Monday, October 3, 2011

The Cochin Kabbalist - Nehemia Mota

By Bala Menon

In 1957, when the first communist government took power in Kerala and rushed through with the Land Reforms Act, scores of people occupied the Jewish cemetery in Mattancherry. The graveyard, which belonged to the Malabari Jews of Cochin, was in a state of neglect after the community had all left for Israel in the early 1950s.

The land was unofficially declared 'poramboke' or land without any claimants by politically vested interests in the area.  Squatters broke open the locked gate, destroyed the gravestones and built a shanty town of bamboo, tin and tarpaulin. The shanty town later gave way to shoddily constructed small homes of brick and mortar, sitting cheek by jowl, and is occupied today mainly by the Chrisitan community. The only grave that was left untouched in the cemetery was that of Nehemiah ben Abraham Mota, known to Western scholars as the Cochin Kabbalist. There are stories told about how the earth  shook near the tomb and there was a sudden fire when the encroachers tried to break the headstone.

"Here lies the Kabbalist and famous old man of sanctity
who emanated the light of his knowledge ..."

- so goes the inscription on the tombstone. The tomb of  Mota is considered sacred by the local Jews, Christians, Muslims and Hindus. Candles and lamps are lit there, asking the 'saint' for favours, cures to sterility, easy childbirth and for grant of yogic powers.

Washington photographer and anthropologist Joshua Eli Cogan has written how during a visit to Cochin he was astounded to see the condition of tthe tomb. "The grave had been 'Hinduized' -- it had been painted. There was a church close to the grave, and Christians came to light candles next to the grave. Then some Muslims and Hindu children came to light candles." (Cogan's work featuring colour photographs and historic objects called the Cochin Diary: Jewish Life in Southern India, was organized as a popular exhibit by the Bínai Bírith Klutznick National Jewish Museum in Washington, DC in October, 2006 and shown in many other places.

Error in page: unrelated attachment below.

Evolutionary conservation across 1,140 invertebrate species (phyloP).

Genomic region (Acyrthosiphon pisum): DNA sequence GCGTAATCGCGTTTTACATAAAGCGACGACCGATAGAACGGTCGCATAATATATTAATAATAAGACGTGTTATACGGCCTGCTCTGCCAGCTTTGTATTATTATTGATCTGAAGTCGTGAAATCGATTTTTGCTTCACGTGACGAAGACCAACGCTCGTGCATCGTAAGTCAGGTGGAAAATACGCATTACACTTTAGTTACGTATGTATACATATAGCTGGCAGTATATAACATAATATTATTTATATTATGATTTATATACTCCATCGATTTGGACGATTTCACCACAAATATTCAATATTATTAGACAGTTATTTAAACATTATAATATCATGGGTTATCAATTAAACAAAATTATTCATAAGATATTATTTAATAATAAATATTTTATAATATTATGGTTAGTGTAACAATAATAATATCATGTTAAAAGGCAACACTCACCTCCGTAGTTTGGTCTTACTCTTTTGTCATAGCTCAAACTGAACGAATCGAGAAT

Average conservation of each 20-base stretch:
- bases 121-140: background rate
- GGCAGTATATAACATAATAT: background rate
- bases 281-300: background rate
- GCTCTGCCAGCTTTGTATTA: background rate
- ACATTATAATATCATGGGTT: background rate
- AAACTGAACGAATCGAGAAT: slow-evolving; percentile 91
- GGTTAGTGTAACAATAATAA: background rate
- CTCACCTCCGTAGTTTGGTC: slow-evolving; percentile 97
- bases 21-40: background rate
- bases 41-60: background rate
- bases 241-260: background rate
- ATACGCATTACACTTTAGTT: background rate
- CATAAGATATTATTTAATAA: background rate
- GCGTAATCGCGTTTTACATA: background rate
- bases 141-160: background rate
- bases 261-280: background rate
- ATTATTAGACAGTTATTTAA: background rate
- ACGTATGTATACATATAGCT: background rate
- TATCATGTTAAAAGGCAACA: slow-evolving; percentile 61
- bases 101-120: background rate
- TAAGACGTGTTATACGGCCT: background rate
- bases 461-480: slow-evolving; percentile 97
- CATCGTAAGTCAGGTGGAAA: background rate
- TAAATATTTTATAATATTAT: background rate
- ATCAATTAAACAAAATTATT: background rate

So who is this Nehemia Mota?

Mota (also called Namya Motta and Nomi Muttan - Muttan is 'old man' or 'grandfather' in Malayalam) was a Yemenite Jew, although some say that he came to Cochin sometime in the late 16th century from Iraq or Turkey, Morocco or Babylonia. Some others say he was Italian or Polish.  J.B. Segal, who was Professor of Semitic Languages at the University of London, said in an article in the Journal of the Royal Asiatic Society (No 2, 1983) that the 'Yemenite Nehemiah ben Abraham Mota was a 'notable' recruit in the ranks of the 'Black Jews ' of Cochin." Mota, who is believed to be have been born in the 1570s, settled in Cochin in the latter part of the 16th century, and married a woman from the Malabar Jewish community.

Mota, whose scholarship and religious writings earned him the status of a rabbi, died in 1615. Soon after, he was elevated to the position of a patron saint and stories began circulating about his miracles, one of which said he could fly in the air to reach home in time for Sabbath prayers. Even today, the  anniversary of Mota's  death is celebrated on the first day of Hanukkah by a ceremonial hillula (festivity) during which the hashkavah (prayer for the dead) is recited along with the  qaddish (memorial prayer). Hanukkah or the 'Festival of Lights' generally falls in late November or early December.

Jewish belief does not have much to say about ideas like resurrection, and a belief in supernatural beings and intervention of holy persons are not part of the religion. In fact, most Cochini Jews also do not admit to belief in the supernatural or seeking 'blessings' from saints - although at an individual level many of them still do. Many Cochin Jews who settled in Israel in the 1950s still ask their relatives/friends in Ernakulam to light candles for various health and other problems related to their lives in Israel.